Proof That Programming Language Trivia Is Stupid

As reported in the New York Times:

When older people can no longer remember names at a cocktail party, they tend to think that their brainpower is declining. But a growing number of studies suggest that this assumption is often wrong.

Instead, the research finds, the aging brain is simply taking in more data and trying to sift through a clutter of information, often to its long-term benefit.

This makes sense.

The myth is that humans use only a fraction of their brains. In truth, however, fMRI’s and other tests observe neurons firing across the entire brain (when we use it). And when one area of the brain grows–in order to get better at one particular kind of thought process–it must steal neurons from the neighboring regions. Different parts of the brain are always competing with each other for space.

Now, I’ve been saying that I don’t memorize details of programming languages that I can look up in 30 seconds on the Internet. Yes, I can do Perl programming, Javascript, Java, CSS, and many others. But don’t give me any off-the-cuff language quizzes. They’re stupid. Like Sherlock Holmes, I have emptied my mind of insignificant facts, in order to make room for the important ones. I can help you design great software, but language trivia is for newbies.

It seems Sherlock and I were right.

UPDATE: It seems Google has discovered, through measuring their job interviews, brain teasers and test scores are useless at determining whether someone will be a good developer. If you want to tell whether a prospective developer will write good code and fit in with your process—and if you want him to be able to tell, too—forget the traditional interview process. Forget sitting across a table from him and asking him to read and write code on a whiteboard. If you want to tell whether he’ll be a good developer and a good fit, spend an hour pair-programming with him.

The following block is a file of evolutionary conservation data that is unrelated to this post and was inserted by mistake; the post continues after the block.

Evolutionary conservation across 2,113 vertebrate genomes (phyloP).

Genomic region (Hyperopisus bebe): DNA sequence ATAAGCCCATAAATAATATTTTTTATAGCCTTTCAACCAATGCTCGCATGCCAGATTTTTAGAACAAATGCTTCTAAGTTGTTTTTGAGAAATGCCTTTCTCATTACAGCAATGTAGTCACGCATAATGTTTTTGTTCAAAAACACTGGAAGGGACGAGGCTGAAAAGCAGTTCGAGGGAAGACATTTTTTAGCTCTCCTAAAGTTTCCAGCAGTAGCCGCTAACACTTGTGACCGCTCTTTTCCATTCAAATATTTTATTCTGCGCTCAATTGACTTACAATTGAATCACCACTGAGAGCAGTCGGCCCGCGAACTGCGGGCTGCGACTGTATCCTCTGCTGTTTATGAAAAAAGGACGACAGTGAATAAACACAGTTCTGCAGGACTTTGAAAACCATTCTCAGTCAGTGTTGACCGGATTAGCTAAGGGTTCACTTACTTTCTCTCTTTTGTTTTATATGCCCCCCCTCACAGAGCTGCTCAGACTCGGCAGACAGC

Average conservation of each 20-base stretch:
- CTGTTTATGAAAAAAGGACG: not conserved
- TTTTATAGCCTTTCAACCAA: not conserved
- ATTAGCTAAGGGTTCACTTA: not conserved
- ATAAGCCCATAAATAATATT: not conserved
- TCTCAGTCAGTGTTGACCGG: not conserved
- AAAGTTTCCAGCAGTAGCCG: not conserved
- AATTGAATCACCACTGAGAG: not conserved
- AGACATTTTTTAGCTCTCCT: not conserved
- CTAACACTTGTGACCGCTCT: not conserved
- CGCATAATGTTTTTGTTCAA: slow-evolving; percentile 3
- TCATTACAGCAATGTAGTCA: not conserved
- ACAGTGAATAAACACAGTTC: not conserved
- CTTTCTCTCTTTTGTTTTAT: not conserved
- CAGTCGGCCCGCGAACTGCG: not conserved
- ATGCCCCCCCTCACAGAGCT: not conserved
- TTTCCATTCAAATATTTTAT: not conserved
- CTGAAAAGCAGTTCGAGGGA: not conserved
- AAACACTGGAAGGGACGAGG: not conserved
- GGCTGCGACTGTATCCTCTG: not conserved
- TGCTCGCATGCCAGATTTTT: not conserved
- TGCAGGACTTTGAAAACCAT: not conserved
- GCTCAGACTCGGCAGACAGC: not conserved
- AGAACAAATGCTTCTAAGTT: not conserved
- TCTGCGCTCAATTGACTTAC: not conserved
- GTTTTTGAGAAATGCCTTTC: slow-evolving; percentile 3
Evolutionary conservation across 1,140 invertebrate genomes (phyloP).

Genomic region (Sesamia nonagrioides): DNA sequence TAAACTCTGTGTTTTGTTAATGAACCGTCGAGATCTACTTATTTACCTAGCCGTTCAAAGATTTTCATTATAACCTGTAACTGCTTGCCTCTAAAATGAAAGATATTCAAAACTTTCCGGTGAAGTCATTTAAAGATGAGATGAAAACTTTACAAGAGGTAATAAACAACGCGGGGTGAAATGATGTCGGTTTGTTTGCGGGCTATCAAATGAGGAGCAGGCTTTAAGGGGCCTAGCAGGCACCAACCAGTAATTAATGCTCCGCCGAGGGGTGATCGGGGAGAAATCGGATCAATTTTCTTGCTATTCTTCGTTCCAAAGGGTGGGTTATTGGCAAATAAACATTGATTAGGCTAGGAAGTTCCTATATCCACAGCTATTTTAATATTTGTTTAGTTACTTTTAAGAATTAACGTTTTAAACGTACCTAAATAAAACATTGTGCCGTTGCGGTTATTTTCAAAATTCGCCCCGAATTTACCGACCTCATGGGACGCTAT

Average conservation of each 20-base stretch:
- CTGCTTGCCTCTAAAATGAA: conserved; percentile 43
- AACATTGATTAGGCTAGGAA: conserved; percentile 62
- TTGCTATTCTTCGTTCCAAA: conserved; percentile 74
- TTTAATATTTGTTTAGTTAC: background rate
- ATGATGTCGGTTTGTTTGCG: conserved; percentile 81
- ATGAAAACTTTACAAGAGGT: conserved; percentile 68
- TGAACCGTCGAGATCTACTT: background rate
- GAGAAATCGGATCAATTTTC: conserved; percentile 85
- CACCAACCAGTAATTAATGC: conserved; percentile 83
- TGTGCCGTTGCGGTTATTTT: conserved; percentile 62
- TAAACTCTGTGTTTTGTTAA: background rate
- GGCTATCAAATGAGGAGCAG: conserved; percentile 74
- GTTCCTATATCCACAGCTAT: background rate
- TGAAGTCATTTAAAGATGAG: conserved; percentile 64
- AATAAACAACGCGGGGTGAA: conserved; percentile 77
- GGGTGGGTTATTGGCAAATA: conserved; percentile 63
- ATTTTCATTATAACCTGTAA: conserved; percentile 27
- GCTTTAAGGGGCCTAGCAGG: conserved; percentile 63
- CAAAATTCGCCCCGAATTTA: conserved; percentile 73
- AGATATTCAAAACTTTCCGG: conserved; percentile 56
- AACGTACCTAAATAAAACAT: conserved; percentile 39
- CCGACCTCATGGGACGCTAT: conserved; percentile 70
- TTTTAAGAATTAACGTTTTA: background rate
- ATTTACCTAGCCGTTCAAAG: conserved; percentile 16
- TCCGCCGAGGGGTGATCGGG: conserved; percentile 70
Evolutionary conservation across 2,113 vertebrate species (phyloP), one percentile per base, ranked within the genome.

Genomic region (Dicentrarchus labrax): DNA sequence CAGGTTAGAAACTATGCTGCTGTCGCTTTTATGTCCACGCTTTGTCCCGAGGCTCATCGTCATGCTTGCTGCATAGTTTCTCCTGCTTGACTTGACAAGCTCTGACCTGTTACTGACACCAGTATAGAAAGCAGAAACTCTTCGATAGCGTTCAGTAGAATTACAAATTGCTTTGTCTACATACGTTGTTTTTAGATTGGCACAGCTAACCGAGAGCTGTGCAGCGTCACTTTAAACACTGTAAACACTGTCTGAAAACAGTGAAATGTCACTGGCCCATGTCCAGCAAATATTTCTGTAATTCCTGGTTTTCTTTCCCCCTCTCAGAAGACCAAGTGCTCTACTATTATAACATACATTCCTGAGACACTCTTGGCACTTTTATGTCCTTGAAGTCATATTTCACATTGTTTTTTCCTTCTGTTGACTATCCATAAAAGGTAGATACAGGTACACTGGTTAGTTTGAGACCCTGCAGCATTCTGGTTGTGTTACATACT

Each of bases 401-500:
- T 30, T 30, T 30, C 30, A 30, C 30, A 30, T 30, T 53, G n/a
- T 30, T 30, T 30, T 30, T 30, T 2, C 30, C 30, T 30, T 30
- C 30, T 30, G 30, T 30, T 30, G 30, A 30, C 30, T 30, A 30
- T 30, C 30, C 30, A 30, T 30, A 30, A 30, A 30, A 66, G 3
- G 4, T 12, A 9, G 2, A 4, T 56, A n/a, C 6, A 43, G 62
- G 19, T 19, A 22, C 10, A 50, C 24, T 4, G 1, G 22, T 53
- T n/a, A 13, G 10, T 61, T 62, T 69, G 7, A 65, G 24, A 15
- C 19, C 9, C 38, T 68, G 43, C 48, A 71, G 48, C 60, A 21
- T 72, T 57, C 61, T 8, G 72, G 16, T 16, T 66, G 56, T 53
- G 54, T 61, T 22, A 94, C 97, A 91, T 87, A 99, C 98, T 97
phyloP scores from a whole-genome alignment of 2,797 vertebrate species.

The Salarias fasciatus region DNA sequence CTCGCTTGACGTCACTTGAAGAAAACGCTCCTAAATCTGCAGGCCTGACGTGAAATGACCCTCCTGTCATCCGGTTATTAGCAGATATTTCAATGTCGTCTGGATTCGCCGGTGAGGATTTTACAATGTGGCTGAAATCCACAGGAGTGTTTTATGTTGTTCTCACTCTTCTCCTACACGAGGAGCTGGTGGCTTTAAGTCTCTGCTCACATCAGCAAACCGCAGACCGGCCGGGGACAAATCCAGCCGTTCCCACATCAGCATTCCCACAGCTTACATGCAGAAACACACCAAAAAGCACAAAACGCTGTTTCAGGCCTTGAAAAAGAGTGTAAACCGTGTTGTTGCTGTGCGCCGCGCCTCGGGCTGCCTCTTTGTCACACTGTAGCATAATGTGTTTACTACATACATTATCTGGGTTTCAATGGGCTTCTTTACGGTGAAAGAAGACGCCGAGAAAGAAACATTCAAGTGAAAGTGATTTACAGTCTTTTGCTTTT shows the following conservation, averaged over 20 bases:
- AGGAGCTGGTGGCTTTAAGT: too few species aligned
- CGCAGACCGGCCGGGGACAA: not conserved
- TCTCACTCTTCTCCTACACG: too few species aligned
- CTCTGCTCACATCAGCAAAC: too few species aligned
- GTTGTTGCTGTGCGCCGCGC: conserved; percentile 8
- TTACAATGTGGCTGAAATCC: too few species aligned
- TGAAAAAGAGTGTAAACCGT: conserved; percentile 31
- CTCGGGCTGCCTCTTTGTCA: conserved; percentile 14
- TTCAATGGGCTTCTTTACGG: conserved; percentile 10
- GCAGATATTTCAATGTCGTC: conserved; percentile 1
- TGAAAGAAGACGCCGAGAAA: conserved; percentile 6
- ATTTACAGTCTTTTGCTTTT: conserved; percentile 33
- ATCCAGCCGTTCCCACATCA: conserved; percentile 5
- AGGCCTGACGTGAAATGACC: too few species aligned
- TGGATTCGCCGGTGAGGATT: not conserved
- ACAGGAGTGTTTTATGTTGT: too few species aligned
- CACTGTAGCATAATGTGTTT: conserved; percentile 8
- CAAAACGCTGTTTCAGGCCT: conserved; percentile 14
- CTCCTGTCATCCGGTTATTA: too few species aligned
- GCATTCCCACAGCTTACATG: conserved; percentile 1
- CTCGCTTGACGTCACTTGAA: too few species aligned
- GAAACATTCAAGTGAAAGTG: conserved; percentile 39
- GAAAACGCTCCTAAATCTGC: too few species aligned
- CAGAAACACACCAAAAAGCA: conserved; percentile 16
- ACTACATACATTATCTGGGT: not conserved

P.S. Actually, programming language trivia may not be stupid, because some old-time developers dedicate themselves to such things. But having wrapped themselves in the details, they tend to be weak on engineering concepts, especially new techniques to develop bigger software better and new practices to develop software faster and more reliably.

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